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America’s “auto corridor” may soon be referred to as the “auto backdoor.” Most media outlets lead us to believe that the auto manufacturing industry in general is declining, but that isn’t true. In fact, there were more employees in the auto sector in 2000 than in 1990. The jobs are coming from non-traditional companies, i.e. foreign companies, and landing in non-traditional locales, i.e. the South. Since the late 1980s, a number of high-profile automotive assembly facilities have located in the southern portion of the U.S. - taking their associated jobs and supplier organizations with them.
When “Detroit Iron” ruled the road, the economic health of the corridor fluctuated with the cycles of the domestic auto industry. But as Detroit’s claim on the U.S. market continues to erode, that link is disappearing. Even as U.S. auto sales have been doing better, auto employment in the Upper Midwest has been slumped. The employment hit isn’t only at the auto manufacturing plants. As the foreign carmakers assembling in the U.S. claim a bigger share of overall production; they are pulling their suppliers south as well. It is estimated that for every auto assembly job there is a tail of five or six jobs producing parts.
Why did foreign carmakers like Honda and Toyota choose to locate many of their production plants in or near the southern U.S. when they began building cars in North America? Why didn’t they locate in the Upper Midwest, so loaded in the auto industry that it was known as the “auto corridor”? Mainly, to get out of the reach of the regions United Auto Workers union with its members’ wages and benefits, but also to profit from lower freight costs, and market share redistribution from the traditional domestic manufacturers.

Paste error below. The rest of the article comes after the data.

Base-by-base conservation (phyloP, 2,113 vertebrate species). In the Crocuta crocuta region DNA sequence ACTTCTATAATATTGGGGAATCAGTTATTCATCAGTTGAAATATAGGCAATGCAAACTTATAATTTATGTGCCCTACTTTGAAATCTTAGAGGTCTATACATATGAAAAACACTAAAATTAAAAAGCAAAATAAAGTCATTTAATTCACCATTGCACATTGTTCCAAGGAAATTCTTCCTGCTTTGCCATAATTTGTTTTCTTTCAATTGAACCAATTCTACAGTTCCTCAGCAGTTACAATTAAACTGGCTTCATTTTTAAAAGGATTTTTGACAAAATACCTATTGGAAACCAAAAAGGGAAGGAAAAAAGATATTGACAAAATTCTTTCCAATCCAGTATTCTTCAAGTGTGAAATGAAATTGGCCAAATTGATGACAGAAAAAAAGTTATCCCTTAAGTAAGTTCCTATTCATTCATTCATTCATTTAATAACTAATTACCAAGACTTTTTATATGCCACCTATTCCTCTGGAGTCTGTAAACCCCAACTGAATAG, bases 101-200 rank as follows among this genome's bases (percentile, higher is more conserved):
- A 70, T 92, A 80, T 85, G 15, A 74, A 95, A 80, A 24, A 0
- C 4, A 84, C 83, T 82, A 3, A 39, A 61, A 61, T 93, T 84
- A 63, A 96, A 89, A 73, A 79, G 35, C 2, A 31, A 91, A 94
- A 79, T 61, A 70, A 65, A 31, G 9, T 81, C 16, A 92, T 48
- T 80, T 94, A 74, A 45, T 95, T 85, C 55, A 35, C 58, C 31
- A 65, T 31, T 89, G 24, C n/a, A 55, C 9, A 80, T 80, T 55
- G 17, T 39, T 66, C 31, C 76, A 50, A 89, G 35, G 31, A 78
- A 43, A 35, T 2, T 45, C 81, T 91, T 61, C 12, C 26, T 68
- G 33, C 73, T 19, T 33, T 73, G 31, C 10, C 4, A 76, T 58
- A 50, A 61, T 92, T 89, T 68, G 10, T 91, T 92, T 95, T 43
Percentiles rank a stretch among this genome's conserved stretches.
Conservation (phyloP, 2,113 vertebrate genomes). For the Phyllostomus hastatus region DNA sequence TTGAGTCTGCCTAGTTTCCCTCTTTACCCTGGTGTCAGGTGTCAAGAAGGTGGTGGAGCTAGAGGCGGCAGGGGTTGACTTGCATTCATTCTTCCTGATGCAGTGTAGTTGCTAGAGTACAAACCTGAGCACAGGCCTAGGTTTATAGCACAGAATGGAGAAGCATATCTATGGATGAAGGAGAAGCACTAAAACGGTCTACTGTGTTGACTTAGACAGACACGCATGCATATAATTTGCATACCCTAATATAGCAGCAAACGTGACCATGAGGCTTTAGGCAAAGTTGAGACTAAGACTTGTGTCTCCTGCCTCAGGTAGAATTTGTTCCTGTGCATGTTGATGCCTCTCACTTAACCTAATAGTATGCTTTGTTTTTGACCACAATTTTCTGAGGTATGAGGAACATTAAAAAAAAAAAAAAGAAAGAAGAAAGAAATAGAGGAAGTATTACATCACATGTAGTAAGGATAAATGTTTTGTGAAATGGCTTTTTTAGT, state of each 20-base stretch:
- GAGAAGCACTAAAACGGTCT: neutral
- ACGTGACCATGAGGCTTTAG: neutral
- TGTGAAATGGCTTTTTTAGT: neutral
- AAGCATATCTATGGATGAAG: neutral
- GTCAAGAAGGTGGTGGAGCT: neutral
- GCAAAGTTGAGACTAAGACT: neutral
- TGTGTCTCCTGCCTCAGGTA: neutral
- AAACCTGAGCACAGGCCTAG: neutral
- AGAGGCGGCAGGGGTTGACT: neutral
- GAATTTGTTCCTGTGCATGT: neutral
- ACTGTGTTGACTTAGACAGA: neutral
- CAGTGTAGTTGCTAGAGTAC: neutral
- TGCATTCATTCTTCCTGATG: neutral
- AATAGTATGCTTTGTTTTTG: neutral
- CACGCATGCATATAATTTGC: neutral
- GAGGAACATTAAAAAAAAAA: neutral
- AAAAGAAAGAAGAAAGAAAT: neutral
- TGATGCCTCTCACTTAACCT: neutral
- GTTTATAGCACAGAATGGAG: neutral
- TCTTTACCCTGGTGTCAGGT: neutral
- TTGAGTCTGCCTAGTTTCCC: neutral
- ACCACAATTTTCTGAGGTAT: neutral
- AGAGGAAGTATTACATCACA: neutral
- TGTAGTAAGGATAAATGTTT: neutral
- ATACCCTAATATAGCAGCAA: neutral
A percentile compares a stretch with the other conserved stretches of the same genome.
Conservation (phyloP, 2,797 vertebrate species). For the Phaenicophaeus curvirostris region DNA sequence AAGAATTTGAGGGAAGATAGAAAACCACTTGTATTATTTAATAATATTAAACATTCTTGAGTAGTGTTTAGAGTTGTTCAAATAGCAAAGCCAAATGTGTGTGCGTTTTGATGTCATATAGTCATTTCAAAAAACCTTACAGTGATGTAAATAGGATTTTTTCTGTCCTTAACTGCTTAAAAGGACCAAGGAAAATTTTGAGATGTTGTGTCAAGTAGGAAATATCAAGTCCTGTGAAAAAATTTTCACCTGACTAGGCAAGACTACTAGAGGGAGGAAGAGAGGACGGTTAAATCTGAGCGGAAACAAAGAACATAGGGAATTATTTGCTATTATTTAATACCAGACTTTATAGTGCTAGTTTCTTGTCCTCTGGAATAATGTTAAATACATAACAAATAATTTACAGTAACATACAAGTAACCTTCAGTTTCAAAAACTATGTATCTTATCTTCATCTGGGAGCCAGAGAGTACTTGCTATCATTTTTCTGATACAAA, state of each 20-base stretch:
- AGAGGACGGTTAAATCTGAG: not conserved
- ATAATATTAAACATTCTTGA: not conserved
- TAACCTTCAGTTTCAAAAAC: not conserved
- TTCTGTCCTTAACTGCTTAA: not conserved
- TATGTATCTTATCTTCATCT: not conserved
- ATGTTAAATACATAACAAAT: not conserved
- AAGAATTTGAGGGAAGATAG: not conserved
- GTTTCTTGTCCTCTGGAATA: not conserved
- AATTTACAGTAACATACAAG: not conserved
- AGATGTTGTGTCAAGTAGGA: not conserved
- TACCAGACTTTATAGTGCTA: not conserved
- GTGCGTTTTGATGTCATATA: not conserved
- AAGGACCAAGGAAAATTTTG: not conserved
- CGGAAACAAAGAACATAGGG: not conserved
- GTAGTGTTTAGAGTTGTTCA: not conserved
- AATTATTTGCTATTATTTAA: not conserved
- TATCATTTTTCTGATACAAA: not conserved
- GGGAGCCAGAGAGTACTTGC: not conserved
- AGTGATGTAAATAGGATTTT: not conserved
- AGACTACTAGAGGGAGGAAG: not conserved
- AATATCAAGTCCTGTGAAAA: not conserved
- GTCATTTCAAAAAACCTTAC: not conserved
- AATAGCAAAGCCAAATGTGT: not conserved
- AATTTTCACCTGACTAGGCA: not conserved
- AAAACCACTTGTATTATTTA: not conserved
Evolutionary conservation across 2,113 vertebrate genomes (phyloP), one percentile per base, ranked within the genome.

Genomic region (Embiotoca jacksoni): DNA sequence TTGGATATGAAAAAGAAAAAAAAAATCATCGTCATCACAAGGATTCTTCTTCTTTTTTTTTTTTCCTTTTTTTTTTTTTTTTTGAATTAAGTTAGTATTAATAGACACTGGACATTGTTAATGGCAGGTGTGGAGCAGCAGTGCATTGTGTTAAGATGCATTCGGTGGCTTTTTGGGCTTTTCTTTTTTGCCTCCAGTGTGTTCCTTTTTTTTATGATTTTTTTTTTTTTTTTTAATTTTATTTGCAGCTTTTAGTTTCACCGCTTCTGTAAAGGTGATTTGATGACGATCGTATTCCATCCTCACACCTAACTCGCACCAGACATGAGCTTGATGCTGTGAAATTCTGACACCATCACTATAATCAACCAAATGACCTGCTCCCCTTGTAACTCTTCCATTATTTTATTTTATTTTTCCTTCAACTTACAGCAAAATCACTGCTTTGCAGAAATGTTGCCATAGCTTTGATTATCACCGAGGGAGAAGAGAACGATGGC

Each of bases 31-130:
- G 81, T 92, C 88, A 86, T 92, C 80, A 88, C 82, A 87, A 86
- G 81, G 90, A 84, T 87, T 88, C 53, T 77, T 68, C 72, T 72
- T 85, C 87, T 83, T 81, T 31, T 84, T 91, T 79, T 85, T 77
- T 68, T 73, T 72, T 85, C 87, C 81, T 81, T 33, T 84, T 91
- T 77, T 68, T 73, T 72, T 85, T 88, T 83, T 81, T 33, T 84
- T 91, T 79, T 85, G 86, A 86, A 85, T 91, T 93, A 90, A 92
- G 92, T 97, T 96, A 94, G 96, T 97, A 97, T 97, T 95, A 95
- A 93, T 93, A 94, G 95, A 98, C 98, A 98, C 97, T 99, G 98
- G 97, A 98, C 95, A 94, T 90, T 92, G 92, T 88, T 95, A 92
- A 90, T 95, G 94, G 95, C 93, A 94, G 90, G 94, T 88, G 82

A study published in December of 2003 by the Center of Automotive Research found that auto manufacturing site selection is being navigated primarily by the changing population growth patterns in the U.S. According to the study, auto manufacturers prefer to build vehicles closer to their primary markets to reduce the cost of shipping finished vehicles to their customers. From 1990 to 2000 the combined population of six southern states (AL, GA, MS, SC, TN, TX) increased by 19.7% while the auto corridor (IL, IN, MI, MO, OH, WI) population increased by only 7.7%.
The study concluded that the industry is going through a “right-sizing” of its regional and North American capacity. The auto corridor is a region that is growing slowly at the same time the domestic automakers entrenched there are collectively losing market share. The transplanted foreign companies are predominantly locating in the southern states at the same time their aggregate market share is growing. It appears that as long as the foreign companies continue to increase market share and the population of the southern states keeps growing, the movement south of automotive plants is likely to continue.